Top Five Albums of 2011 That You're Not Listening To (Probably)

There are albums that everyone just goes out and gets, that everyone knows the songs off of, that you just buy the album because a certain artist put it out.  These are not those albums.  These albums need to be discovered.  The songs will probably not be in heavy rotation on KLOVE or The Message XM station wedged in between the a Tomlin song and a Kari Jobe single.  (which, by the way, is not a dig on Kari - I happen to love "We Are," especially the acoustic version.)

No, these records are not for the faint of heart, pop-music-loving masses.  They are not praise and worship albums that will have three songs each on the CCLI top 100. They are not even "feel good" albums, necessarily.  Some of them explore dark places, with the ultimate resolution that the Light of the World shines into those places. Some of these songs might hurt, or make you uncomfortable.  Some of them might make you listen to music a new way.  Some of them will drown you in awesomesauce.  You still need to listen to them.

Rita Springer - The Playlist

I didn't do much album reviewing this year.  With ForgeCon and everything else, there wasn't much time.  I have been listening to a ton of stuff, though, and I did a quick review of this record in October.  You might say "Oh, I know Rita Springer!  Not really.  This is an album that shows what authentic music sounds like.

David Crowder* Band - Oh For Joy 

I know, I know.  I'm a Crowder junkie.  But seriously, if you buy one Christmas album this season, get this one.  Reverent and innovative at the same time.  I can't stop listening to it.

Sojourn - The Water and the Blood: The Hymns of Issac Watts Vol 2

You will never hear another band like Sojourn.  So you need to listen.  This second installment of music based on the music of Issac Watts is simply brilliant.  Be clear - this is original music.  But it takes the timless concepts, language and feel of classic hymnody and translates it into modern, gritty, bluesy awsomeness.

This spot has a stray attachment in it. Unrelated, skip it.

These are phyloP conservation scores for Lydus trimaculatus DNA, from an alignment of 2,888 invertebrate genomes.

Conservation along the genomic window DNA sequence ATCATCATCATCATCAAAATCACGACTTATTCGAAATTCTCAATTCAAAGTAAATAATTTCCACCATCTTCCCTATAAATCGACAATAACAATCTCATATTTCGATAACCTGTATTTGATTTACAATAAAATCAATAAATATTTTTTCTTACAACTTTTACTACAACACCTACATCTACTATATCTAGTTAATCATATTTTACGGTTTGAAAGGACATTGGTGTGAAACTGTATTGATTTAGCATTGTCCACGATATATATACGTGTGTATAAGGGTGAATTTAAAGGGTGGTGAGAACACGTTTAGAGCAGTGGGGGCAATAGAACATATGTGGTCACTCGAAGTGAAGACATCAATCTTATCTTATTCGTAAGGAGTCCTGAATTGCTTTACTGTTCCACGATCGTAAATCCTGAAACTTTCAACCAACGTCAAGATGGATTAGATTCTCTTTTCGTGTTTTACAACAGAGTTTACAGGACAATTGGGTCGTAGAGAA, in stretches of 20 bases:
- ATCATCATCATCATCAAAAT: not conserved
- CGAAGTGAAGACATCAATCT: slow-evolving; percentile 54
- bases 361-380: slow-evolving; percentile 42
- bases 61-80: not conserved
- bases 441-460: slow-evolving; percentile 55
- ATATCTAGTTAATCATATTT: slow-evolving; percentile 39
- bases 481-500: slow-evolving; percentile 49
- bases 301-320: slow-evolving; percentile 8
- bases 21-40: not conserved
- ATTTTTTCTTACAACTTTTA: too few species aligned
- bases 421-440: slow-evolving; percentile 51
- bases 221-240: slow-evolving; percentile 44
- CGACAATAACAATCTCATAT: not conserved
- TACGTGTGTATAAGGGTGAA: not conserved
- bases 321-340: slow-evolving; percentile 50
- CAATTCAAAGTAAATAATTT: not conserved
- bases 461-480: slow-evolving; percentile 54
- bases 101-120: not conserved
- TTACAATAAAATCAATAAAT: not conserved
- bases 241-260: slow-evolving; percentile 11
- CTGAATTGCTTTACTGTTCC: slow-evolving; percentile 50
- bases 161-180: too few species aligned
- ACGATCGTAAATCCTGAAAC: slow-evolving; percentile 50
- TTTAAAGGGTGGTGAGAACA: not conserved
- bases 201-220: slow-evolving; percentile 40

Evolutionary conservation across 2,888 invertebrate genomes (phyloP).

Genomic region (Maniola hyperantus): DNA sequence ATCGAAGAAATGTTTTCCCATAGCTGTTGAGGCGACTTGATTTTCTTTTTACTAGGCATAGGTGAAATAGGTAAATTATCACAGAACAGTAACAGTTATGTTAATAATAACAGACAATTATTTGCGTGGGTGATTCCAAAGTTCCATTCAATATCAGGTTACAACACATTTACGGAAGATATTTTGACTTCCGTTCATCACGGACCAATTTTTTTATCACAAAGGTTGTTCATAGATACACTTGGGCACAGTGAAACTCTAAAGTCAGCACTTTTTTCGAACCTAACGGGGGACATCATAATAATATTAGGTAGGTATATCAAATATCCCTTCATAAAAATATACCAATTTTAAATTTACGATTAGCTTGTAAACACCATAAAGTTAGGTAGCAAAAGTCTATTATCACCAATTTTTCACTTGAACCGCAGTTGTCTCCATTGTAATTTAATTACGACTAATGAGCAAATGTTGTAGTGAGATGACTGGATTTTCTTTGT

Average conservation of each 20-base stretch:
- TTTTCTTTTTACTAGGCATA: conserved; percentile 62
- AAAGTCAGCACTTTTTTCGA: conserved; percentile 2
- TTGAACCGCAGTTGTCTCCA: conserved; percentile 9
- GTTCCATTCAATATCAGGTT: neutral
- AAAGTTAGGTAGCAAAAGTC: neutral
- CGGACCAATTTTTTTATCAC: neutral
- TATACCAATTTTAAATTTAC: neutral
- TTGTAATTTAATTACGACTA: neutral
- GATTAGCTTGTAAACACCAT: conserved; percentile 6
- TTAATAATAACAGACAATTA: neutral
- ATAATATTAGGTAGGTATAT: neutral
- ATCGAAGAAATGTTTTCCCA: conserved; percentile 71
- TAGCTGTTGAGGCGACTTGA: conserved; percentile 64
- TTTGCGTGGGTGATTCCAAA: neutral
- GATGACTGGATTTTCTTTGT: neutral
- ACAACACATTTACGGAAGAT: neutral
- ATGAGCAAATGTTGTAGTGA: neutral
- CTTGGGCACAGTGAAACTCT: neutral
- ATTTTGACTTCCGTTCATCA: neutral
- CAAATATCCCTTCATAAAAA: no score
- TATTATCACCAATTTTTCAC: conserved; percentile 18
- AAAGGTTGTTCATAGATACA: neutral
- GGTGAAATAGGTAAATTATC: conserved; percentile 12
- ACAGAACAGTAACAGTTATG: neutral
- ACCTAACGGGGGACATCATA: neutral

John Mark McMillian - Economy 

Call it a followup to the brilliant The Medicine; I don't care.  This record clearly stands on its own two feet.  John Mac's second Integrity release is full of the same kind of  edgy, dark and thick motifs that made the last album so great.  He doesn't hold back a bit, lyrically or musically.  (it's really impossible for me to think of John singing without James Dukes' haunting electric guitar work behind him) Just the titles of the songs-  "Murdered Son," "Sins are Stones,"Our Hearts Bleed" - can give you chills.

Daniel Bashta - The Sounds of Danial Bashta 

If you buy one album off this list, get this one.  This is what prophetic worship needs to be; like someone formed Jason Upton into a laser and burned him into your chest. This record is not for the faint of heart, or for those who do not like to dig to deeply into their relationship with God. The lyrics are brutal at times, especially from "The Sound" (Darkness do you fear me/do you fear me/Are you trembling?) and "Like a Lion" (My God's not dead/He's surely alive/He's living on the inside/roaring like a lion!)  I love me some Crowder, but they didn't do justice to this song when the "passionized" it.  (and we won't even talk about the Newsboys' cover - shudder)


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